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About Brigadier-General Henry Hope
Henry Hope (c. 1746 – 13 April 1789) was a soldier and a colonial administrator in the Province of Quebec (1763–1791). Genealogy references sometimes call him Henry Hope-Vere, but he does not appear to have been called this by his contemporaries.
He was most likely born in Scotland, the son of Charles Hope-Weir (or Hope-Vere) by his second wife Lady Anne Vane, and the grandson of Charles Hope, 1st Earl of Hopetoun. He served in the 27th Foot Regiment and fought for the British in the American Revolutionary War, where he transferred to the 44th Foot soon after arriving. He was soon promoted to major; in January 1778 to lieutenant-colonel; in 1782 to colonel; in 1784 to brigadier-general.
He was a lieutenant governor of the Province of Quebec from 1785 to 1788 during the second term of Guy Carleton (Lord Dorchester) as Governor. In those days, the "lieutenant governor" simply was the deputy of the governor; there is no connection to the modern-day Lieutenant Governor of Quebec.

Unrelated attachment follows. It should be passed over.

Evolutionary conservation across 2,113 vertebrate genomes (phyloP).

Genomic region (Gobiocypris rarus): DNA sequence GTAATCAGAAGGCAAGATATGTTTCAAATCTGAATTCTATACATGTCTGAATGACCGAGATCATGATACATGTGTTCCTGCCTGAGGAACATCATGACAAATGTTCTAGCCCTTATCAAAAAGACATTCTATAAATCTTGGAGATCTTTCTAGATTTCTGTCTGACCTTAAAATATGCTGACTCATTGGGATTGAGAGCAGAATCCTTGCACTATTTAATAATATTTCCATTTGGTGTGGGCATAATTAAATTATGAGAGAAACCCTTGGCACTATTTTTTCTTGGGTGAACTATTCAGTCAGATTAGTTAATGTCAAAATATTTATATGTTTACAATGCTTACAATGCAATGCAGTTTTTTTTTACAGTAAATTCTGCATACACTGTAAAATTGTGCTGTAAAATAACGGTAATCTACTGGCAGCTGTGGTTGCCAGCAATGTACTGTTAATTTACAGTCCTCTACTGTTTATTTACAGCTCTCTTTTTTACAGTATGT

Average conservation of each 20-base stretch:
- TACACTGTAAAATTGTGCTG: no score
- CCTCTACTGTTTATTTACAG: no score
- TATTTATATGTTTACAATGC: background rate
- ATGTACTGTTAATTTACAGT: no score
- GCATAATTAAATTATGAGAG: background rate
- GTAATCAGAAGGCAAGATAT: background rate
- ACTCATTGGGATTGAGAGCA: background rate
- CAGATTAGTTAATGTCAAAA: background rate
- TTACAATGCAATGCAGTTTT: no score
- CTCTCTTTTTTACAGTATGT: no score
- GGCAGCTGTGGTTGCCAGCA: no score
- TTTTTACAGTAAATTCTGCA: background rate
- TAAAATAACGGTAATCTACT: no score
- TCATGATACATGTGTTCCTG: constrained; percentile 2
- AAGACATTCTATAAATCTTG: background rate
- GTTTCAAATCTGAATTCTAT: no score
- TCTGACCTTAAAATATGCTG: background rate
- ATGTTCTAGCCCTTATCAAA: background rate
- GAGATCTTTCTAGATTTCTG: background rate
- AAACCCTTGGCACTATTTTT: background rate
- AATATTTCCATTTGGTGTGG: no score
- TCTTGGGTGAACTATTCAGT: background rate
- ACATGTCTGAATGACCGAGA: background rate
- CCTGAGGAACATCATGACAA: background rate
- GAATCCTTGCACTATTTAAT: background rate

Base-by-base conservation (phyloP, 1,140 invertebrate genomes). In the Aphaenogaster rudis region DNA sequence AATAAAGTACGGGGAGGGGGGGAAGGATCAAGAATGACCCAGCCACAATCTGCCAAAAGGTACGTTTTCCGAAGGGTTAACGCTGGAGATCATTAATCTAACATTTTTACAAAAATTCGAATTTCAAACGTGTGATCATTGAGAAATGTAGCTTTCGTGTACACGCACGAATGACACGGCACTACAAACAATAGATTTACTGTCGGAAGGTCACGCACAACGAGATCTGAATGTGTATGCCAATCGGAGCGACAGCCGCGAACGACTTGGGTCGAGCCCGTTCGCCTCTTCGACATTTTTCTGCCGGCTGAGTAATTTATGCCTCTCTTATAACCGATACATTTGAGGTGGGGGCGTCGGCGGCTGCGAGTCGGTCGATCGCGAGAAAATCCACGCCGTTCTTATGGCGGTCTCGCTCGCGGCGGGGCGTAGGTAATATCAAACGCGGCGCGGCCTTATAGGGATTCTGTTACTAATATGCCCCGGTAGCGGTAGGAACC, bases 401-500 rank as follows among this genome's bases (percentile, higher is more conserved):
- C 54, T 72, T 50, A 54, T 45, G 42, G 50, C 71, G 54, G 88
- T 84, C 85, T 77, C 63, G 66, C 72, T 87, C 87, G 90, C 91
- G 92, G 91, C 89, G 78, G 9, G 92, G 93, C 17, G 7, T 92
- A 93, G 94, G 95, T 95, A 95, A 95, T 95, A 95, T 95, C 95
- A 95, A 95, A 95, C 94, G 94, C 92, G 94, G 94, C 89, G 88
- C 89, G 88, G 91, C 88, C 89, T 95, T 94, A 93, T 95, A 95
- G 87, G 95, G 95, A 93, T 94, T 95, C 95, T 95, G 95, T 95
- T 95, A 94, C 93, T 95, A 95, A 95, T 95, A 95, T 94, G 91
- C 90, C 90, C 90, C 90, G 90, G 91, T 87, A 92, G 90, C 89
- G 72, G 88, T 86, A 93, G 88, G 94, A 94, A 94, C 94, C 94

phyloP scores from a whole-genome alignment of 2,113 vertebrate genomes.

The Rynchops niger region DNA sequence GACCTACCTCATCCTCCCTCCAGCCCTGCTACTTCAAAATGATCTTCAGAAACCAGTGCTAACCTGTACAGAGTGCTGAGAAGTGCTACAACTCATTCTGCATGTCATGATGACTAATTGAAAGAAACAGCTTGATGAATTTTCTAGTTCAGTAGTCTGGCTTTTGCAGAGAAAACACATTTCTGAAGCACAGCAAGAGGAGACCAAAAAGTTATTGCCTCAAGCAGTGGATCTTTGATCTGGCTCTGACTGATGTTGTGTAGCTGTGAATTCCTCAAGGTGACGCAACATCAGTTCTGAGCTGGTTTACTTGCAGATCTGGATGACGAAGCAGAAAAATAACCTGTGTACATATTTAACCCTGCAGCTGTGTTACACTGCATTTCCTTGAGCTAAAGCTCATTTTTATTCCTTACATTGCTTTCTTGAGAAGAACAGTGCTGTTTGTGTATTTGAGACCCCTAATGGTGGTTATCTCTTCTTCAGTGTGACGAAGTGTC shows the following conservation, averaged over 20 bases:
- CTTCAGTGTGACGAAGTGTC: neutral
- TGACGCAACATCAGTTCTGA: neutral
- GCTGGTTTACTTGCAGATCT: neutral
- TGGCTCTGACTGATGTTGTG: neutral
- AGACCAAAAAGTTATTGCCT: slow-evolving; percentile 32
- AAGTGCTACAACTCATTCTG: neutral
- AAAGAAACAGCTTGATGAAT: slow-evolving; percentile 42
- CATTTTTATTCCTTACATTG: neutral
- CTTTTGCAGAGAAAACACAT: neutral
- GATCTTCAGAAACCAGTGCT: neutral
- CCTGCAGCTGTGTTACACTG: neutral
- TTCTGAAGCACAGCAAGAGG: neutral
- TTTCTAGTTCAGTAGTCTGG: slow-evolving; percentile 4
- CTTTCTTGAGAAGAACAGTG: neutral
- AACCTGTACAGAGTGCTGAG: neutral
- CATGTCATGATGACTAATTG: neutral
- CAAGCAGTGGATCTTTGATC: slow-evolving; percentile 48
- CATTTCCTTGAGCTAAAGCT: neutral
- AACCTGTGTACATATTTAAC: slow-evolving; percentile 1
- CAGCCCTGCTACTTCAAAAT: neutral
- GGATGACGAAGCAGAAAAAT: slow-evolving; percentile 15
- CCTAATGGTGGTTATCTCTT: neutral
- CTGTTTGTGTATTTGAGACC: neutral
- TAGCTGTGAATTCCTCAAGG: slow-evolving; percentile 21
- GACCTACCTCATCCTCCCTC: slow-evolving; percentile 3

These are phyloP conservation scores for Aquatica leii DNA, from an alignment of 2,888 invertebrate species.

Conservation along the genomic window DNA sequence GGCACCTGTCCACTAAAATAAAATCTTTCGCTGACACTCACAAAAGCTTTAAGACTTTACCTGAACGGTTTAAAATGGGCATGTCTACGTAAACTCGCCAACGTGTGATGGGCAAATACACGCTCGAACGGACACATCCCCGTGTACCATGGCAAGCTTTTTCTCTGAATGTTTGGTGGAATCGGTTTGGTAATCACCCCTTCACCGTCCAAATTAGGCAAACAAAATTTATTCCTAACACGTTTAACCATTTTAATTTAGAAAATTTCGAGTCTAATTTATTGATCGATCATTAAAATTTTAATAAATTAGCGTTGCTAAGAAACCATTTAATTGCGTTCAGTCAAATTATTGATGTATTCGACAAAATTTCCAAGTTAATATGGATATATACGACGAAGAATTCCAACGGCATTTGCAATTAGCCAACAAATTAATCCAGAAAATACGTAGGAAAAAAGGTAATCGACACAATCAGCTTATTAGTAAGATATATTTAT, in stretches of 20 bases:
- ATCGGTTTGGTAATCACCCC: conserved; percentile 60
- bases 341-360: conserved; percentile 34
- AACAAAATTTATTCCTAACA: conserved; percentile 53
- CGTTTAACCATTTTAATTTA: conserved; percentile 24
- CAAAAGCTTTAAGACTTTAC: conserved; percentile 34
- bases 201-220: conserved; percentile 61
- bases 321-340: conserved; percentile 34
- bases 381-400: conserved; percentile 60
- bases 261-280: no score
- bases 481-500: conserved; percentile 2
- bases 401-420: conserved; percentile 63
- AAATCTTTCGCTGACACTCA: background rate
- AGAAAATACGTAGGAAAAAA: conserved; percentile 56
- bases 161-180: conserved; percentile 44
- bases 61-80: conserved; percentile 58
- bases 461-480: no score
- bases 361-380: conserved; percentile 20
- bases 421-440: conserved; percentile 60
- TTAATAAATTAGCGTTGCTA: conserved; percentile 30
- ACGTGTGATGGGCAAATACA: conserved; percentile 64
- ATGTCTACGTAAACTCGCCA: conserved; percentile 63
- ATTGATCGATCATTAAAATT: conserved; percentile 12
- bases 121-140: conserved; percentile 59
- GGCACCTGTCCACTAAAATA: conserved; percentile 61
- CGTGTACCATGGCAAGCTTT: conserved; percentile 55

The town of Port Hope, Ontario derives its name from him, as do the township municipality of Hope, Quebec and the municipality of Hope Town, Quebec.
Through his brother Charles, he was the uncle of his namesake Henry Hope, a Royal Navy officer.
He has a monument in the North Transept of Westminster Abbey, by the sculptor John Bacon.
He married Sarah Jones of Mullaghbrack; there were no children. The fact that he predeceased his father gave rise to the case "Graham against Hope" in the Court of Session of Scotland, over the question of whether his widow's sister's daughter was entitled to the legacy bequeathed by his father.